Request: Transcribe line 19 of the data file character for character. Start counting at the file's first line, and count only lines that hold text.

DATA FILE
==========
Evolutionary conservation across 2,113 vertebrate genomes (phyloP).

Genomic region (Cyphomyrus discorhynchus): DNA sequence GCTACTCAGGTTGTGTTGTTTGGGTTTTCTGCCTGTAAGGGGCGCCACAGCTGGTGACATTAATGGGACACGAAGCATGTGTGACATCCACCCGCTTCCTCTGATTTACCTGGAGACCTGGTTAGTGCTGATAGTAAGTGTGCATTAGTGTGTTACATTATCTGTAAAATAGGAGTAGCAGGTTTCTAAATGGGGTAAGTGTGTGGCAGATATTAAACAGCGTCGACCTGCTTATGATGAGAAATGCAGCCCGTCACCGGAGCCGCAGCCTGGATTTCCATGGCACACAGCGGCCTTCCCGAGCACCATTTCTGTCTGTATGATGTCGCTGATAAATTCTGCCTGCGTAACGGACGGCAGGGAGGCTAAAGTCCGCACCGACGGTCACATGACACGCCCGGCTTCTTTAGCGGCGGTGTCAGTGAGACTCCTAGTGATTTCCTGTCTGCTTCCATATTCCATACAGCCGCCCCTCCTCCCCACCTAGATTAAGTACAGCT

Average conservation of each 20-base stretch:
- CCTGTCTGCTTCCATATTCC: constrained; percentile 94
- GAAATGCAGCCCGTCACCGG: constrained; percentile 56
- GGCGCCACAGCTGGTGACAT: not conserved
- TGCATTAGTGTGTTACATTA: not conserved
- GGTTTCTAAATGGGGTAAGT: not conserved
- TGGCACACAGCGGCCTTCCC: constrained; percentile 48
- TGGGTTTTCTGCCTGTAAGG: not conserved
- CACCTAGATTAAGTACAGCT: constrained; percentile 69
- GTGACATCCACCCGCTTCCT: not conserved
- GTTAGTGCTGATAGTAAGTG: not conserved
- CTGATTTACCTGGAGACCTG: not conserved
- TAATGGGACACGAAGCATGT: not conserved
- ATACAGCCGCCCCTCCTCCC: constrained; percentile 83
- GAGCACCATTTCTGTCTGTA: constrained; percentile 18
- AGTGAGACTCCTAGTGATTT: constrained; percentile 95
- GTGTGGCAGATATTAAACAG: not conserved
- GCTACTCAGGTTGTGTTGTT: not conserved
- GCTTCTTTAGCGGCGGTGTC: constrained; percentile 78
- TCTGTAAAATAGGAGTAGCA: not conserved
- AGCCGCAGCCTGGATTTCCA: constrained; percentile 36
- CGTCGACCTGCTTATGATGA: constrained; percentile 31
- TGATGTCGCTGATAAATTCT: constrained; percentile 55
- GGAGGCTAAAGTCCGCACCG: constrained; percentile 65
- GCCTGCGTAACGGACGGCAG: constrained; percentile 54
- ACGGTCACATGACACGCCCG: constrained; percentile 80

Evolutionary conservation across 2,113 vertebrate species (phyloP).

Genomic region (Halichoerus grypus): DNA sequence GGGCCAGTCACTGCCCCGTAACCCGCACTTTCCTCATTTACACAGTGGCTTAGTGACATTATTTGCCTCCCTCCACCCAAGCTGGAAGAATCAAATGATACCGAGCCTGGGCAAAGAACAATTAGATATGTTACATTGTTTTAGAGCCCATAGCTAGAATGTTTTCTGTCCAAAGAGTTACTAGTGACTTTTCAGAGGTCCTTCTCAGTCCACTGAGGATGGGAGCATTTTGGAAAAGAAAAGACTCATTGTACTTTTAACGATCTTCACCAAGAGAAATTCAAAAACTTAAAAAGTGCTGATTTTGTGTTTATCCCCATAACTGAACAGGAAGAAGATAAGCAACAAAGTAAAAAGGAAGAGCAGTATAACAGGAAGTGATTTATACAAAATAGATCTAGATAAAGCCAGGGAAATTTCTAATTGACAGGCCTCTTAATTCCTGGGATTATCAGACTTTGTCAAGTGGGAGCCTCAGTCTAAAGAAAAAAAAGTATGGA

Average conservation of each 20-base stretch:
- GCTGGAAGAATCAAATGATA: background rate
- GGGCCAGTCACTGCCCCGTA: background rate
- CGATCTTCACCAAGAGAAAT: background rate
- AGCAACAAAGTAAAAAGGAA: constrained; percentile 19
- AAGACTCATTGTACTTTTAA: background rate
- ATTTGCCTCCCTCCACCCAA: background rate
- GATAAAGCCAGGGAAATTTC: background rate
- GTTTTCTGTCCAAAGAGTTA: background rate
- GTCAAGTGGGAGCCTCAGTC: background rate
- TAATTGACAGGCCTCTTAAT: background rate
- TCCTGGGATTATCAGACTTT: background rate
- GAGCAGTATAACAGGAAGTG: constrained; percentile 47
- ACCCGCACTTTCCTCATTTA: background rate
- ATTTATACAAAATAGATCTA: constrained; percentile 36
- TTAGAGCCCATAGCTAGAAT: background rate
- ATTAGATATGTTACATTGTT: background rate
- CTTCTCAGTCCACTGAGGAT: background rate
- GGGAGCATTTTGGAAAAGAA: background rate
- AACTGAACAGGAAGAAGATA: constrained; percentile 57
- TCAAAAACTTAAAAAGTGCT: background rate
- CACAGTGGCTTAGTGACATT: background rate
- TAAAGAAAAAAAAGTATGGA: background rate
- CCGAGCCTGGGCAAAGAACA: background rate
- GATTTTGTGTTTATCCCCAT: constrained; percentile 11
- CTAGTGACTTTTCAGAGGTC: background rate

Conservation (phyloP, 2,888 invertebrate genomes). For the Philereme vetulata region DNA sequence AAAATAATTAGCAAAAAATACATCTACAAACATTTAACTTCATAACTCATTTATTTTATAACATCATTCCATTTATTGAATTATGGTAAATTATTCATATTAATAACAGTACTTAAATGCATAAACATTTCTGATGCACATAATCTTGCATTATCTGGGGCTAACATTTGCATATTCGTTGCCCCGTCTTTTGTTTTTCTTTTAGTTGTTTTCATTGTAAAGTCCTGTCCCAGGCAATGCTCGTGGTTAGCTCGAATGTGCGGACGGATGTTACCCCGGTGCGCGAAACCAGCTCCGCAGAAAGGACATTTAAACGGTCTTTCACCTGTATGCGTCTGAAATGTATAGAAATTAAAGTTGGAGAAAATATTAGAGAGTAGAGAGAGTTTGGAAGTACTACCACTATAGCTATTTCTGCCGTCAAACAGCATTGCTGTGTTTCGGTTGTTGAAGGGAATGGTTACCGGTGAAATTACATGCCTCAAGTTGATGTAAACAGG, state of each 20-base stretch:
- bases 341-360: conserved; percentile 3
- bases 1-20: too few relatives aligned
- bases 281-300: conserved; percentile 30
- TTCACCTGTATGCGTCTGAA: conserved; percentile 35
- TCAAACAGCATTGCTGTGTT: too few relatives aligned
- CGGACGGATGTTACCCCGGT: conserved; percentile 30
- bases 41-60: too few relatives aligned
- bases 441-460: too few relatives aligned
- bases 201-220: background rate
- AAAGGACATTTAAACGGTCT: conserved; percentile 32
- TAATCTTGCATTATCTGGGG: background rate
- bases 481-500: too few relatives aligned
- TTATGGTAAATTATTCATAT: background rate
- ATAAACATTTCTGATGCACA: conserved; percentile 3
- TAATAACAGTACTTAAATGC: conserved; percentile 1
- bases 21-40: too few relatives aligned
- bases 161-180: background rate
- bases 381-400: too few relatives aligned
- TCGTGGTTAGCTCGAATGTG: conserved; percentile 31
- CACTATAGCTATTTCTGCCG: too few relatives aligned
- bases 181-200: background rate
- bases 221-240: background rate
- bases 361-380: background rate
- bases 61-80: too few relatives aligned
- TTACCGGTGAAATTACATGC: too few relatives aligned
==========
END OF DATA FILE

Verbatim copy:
- GTGTGGCAGATATTAAACAG: not conserved